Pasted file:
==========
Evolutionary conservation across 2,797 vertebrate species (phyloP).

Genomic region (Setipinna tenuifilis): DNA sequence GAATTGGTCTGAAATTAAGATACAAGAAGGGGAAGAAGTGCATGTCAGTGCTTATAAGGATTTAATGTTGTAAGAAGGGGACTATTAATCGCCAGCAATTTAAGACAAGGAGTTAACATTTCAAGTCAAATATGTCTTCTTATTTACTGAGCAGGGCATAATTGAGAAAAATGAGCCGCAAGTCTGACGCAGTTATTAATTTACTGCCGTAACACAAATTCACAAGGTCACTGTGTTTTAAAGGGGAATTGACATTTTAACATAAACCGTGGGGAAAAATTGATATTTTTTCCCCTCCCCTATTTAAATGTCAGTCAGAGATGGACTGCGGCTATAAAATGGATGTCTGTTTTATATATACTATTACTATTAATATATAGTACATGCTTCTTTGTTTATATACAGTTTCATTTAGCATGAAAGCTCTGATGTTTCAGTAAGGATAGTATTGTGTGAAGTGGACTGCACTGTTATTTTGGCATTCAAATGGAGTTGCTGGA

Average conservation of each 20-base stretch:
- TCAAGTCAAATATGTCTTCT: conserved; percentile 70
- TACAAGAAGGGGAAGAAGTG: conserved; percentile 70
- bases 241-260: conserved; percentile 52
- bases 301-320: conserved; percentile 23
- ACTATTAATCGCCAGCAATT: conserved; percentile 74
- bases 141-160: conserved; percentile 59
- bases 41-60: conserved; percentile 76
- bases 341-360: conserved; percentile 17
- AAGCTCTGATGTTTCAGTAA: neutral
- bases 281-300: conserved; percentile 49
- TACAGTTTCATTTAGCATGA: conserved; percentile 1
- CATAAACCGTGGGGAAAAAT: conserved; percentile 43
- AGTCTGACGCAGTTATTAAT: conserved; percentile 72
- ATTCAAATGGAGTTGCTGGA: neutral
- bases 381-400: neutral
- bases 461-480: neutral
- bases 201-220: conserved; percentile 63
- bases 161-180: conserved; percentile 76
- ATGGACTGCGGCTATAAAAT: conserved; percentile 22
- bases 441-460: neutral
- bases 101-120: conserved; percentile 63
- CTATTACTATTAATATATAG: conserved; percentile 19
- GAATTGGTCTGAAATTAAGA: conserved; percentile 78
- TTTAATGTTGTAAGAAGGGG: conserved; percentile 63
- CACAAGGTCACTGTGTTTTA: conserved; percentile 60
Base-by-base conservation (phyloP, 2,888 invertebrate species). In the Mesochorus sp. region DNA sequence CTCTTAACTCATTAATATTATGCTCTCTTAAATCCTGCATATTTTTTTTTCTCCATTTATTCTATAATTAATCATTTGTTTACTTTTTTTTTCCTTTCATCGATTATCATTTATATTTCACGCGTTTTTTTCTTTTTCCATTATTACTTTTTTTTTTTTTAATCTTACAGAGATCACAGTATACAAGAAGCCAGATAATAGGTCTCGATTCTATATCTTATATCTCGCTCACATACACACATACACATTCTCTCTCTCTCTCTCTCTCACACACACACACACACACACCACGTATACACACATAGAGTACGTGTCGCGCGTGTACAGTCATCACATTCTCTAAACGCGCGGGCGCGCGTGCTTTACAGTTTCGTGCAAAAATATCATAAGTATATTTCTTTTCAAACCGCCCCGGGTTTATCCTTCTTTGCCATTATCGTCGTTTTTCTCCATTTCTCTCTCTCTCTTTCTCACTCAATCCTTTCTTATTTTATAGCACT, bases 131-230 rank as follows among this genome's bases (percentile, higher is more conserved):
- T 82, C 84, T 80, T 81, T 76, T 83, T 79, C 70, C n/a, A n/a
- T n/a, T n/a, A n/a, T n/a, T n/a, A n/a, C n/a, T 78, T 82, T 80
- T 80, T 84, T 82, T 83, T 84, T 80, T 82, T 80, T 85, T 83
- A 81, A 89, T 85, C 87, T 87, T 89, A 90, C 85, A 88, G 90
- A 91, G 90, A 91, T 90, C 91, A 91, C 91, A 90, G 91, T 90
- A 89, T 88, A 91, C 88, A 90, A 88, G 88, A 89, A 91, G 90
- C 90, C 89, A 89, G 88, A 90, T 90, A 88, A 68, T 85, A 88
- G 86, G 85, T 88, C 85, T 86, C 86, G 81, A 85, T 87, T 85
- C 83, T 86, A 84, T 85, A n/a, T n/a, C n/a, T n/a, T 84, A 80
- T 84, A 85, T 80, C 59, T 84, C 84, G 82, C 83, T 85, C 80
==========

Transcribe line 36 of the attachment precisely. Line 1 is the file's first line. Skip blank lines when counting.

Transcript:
- C 90, C 89, A 89, G 88, A 90, T 90, A 88, A 68, T 85, A 88